Tax Lien Foreclosures Also Help in Creating a Buyer’s Market

When the foreclosure market started making leaps and bounds four years ago during the national debt crisis some communities became flush with available homes. One community in Iowa had over eighty homes on the block that suited the criteria of just one prospective buyer. This indicates how far the housing market plummeted before starting to ever so slowly rebound. Iowa City prices are forecasted to climb about 3.2 percent in 2011 which indicates a slight trend in the market improving.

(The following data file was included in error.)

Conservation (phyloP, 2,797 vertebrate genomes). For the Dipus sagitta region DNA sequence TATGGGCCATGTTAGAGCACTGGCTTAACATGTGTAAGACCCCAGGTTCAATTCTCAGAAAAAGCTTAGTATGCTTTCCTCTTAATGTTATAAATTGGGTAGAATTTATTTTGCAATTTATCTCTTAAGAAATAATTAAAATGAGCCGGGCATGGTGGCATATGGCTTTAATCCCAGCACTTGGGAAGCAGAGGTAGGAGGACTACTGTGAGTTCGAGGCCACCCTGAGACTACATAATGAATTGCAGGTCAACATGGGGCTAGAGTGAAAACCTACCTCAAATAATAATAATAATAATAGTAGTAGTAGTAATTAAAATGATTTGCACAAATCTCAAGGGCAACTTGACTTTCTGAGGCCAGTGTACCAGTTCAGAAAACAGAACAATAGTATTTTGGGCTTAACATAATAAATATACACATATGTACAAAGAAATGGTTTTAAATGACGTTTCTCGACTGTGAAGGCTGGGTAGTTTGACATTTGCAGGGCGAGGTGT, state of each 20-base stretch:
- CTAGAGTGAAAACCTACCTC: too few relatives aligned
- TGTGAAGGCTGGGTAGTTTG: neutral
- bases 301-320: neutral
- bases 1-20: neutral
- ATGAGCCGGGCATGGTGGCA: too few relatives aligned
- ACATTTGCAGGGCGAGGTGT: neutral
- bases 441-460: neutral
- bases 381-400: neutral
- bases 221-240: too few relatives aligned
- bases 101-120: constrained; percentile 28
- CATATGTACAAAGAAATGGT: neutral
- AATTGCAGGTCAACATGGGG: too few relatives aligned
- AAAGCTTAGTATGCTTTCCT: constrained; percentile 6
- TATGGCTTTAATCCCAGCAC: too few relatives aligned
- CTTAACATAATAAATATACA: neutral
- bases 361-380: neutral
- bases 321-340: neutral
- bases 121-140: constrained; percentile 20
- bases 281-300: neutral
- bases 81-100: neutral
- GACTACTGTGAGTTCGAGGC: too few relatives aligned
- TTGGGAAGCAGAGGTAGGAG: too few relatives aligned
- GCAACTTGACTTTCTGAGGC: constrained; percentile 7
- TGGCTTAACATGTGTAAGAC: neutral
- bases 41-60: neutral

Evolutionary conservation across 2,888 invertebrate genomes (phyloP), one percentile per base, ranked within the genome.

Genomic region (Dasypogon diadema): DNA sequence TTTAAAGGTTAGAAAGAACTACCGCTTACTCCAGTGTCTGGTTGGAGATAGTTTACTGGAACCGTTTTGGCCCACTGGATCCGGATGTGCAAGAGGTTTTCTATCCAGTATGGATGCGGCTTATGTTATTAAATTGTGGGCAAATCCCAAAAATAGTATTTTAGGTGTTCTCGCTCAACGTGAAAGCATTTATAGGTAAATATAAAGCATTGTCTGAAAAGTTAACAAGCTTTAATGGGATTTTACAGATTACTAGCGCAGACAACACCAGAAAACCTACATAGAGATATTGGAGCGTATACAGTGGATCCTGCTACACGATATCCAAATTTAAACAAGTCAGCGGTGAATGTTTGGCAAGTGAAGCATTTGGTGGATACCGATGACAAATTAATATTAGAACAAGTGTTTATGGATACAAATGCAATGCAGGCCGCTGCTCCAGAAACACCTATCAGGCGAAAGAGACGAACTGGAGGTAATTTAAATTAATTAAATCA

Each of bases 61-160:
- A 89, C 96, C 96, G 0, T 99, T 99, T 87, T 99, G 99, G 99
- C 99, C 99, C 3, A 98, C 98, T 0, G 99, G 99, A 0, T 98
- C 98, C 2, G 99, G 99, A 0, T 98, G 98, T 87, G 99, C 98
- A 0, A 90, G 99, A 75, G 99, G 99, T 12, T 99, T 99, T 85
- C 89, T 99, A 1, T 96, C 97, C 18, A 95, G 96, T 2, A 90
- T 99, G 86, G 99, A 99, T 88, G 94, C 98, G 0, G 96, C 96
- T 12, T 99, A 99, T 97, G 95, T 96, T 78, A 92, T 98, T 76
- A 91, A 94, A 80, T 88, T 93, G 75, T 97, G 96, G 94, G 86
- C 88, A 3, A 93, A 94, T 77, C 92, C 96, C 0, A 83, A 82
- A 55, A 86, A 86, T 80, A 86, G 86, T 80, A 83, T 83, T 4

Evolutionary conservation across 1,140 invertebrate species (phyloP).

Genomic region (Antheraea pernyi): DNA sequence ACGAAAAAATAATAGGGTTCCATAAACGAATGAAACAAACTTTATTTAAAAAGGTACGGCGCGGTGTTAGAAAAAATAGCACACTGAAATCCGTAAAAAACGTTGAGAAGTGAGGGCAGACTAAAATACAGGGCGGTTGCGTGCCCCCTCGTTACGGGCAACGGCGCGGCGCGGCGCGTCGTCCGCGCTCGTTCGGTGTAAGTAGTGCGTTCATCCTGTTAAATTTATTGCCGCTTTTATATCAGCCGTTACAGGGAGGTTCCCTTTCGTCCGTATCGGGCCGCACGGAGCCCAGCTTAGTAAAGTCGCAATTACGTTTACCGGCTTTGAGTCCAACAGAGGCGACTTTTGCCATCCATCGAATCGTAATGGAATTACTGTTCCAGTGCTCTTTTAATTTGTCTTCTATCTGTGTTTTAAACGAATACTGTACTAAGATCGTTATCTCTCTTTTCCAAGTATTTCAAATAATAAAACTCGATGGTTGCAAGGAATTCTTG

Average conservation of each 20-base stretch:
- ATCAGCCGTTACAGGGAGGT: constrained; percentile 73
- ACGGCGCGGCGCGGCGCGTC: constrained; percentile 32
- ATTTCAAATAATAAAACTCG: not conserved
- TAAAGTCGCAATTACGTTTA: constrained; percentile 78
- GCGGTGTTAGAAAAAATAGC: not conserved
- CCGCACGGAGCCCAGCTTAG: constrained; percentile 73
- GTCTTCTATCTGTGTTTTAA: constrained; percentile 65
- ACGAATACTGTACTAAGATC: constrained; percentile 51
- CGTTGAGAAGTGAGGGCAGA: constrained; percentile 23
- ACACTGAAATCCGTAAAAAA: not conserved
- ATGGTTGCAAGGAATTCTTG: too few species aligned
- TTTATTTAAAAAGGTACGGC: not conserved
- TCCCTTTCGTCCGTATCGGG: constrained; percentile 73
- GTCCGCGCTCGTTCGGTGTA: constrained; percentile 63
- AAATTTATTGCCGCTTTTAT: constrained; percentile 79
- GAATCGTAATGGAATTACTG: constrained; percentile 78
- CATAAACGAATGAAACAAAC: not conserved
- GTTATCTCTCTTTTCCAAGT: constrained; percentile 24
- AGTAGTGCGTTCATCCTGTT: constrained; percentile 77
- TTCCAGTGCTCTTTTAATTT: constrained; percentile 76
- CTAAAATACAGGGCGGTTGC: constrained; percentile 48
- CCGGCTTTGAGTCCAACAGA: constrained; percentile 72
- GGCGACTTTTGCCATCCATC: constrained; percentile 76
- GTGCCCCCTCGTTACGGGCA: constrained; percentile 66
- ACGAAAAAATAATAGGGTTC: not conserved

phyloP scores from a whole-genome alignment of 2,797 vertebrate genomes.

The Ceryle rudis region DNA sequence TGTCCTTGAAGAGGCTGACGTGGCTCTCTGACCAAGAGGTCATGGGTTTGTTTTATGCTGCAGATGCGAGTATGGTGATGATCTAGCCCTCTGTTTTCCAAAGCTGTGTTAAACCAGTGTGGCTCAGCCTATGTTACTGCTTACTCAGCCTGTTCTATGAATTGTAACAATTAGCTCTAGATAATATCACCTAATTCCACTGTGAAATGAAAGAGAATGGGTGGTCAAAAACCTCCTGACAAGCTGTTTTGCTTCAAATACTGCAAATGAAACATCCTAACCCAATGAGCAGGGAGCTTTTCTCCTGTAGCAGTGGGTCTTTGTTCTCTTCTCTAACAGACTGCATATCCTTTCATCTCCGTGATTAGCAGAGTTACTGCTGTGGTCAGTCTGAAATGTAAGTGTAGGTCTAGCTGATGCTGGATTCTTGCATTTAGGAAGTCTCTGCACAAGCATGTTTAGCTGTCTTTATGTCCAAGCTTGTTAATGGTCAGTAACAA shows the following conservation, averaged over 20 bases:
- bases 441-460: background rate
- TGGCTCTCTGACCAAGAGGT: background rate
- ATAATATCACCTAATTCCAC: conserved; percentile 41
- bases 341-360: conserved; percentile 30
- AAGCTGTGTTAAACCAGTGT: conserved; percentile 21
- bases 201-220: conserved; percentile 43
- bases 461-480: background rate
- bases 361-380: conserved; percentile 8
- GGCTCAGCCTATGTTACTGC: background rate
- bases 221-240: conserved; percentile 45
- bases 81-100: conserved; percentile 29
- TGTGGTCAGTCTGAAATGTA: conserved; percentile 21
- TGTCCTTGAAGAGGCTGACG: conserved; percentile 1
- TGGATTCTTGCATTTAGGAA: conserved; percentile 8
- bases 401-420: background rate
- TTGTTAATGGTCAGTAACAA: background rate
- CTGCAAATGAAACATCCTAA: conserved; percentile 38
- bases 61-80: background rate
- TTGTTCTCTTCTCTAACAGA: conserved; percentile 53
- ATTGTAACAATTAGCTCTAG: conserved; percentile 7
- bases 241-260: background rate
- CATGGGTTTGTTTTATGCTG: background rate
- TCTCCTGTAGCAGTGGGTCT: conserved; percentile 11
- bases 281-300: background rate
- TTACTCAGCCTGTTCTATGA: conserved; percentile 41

The hope for improvement in selling prices is still constrained by the vast number of residential property loans that are now going into default and will eventually foreclose. Another problem plaguing sellers is that they must work harder, be more inventive and spend more to attract buyers to them rather than the competition, buyers who know this are using it to their advantage. These expenses, coupled with the concessions being made in pricing, are cutting into everyone’s ability to see the ROI (return on investment) that they forecasted when they first purchased their home. If all of this was not enough to create a buyer’s market low rates on thirty year fixed mortgages (FMRs) are still available.

The Obvious Conclusion